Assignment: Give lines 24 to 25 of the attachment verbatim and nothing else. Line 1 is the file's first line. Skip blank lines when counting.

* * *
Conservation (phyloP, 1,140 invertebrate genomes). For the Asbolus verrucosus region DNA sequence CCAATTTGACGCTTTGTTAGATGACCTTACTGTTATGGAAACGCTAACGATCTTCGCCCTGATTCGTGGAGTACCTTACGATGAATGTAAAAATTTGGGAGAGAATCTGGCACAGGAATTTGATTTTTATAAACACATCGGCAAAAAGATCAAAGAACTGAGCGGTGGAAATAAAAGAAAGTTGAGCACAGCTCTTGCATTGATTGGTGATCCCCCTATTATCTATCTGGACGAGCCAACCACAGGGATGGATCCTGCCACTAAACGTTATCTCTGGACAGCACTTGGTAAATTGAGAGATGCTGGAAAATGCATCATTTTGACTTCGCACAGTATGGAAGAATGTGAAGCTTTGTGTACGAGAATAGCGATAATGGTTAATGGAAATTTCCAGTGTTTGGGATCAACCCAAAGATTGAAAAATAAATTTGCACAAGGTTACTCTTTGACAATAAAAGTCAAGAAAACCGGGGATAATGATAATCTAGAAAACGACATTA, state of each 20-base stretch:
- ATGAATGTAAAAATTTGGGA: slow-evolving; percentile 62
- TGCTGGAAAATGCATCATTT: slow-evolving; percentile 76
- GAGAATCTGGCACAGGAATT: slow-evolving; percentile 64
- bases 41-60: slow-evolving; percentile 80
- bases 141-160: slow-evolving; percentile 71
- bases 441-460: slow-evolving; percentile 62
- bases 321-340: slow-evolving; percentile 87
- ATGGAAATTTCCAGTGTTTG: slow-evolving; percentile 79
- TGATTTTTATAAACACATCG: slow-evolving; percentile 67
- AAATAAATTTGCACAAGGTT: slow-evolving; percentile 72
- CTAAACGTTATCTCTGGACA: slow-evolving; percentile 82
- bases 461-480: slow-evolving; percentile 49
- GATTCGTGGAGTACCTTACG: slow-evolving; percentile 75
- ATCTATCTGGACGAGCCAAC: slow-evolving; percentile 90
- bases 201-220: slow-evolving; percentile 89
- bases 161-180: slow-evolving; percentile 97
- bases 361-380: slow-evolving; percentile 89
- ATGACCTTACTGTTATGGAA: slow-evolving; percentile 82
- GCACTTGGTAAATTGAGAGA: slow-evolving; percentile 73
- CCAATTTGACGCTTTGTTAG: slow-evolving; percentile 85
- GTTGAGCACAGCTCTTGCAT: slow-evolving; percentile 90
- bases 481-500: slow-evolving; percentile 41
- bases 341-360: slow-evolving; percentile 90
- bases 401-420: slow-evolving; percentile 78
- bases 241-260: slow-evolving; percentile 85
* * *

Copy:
- bases 341-360: slow-evolving; percentile 90
- bases 401-420: slow-evolving; percentile 78